Corrupted - Garten der Unbewusstheit
- Nick Herd
- 18 October 2011
Japanese doom metallers' moody follow up to El Mundo Frio
Osaka’s enigmatic Corrupted have been shape-shifting their doom-laden and dystopic sound with each release over the past 15 years, to refer to them as a sludge band in their current phase seems bone-idle. Garten der Unbewusstheit (Garden of Unawareness) marks the logical progression from 2005’s critically applauded epic El Mundo Frio, which was one track clocking in at a mighty 71 minutes. It also marks the first time that Corrupted have delved into an aesthetic content outside of Spanish and their native Japanese.
But it’s not about language; it’s about mood – and opener 'Garten' oozes with it. With its cleaner guitars and production, the Japanese concept of 'Ma' seems wholly appropriate here, as the spaces between notes hang and vacillate between vocalist Hevi’s whispered to growled delivery. There’s a conceptual awareness and integrity with each Corrupted release which makes them fundamentally unique from the likes of Mono or Boris. Despite the inclusion of an indulgent acoustic bridge between 'Against the Darkest Day' and 'Gekkou No Daichi' – the interlude thankfully erupts into a volcano of subbed out distortion and guttural lashings.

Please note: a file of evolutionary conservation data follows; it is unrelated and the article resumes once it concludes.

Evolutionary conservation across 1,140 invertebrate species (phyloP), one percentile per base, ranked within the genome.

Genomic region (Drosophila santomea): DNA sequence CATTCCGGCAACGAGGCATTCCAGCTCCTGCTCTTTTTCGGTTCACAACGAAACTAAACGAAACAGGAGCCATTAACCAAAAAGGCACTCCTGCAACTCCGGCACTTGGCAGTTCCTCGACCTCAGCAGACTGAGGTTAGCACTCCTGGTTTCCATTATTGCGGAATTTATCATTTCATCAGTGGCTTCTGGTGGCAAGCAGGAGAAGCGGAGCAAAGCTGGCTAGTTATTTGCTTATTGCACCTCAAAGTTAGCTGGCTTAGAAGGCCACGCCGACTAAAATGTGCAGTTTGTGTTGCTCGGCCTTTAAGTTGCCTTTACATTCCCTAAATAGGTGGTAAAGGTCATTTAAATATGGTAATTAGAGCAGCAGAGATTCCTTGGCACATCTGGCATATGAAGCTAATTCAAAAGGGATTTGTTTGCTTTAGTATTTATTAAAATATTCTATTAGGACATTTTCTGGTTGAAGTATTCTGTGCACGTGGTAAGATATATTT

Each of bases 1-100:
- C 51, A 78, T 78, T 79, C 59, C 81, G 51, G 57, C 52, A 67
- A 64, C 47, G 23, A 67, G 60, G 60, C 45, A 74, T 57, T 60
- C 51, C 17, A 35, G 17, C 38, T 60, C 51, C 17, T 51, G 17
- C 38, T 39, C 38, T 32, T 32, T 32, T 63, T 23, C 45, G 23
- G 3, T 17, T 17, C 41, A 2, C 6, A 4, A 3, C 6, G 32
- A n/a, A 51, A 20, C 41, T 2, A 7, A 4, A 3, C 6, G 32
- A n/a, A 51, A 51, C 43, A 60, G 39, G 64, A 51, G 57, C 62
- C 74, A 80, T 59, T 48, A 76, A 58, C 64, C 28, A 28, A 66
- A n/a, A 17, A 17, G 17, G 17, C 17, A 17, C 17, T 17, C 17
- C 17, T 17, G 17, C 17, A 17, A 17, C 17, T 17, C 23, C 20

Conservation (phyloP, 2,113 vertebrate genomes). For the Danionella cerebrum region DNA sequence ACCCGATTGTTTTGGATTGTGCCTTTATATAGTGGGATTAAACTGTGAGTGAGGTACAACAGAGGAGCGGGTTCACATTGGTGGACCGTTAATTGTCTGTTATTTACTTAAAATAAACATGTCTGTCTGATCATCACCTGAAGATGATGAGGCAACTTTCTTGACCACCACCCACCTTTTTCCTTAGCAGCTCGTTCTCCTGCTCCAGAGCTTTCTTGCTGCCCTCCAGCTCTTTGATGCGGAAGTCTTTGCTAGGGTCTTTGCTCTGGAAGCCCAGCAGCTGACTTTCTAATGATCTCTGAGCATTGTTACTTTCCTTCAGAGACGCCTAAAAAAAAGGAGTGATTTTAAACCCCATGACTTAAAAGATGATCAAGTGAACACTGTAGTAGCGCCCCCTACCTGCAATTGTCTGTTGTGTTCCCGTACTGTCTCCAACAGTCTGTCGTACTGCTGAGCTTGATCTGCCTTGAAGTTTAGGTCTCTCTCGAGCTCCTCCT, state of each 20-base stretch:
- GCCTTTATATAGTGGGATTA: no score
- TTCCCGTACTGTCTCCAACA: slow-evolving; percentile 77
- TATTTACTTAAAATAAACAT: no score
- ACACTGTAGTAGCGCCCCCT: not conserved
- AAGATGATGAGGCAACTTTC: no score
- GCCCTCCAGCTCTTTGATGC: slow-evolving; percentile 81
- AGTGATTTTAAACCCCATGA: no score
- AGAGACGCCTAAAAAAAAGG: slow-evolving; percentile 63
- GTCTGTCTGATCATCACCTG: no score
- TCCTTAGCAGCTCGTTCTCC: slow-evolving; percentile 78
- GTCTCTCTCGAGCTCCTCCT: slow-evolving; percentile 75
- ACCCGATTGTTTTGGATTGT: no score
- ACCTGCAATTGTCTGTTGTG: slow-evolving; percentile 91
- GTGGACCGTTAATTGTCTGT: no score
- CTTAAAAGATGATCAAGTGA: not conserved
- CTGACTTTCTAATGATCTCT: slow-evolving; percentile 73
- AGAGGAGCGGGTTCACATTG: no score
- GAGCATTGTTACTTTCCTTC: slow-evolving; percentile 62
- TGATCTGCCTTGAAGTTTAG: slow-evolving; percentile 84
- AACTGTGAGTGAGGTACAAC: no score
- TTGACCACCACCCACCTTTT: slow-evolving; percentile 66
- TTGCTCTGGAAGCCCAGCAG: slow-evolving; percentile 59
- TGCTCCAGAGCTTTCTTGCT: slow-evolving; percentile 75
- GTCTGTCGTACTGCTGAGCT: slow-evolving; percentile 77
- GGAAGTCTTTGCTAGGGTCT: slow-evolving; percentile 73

Tiptoeing from minimalist post-rock to mournful death-doom, Garten der Unbewusstheit requires a fair bit of attentiveness and lacks the direct aggression of earlier seven inches and splits, but ultimately its Corrupted’s most challenging record to date – having escaped the trappings of the detuned chord in favour of something far more ethereal. Forward thinking doom metal which will no doubt alienate the crowd it was intended for.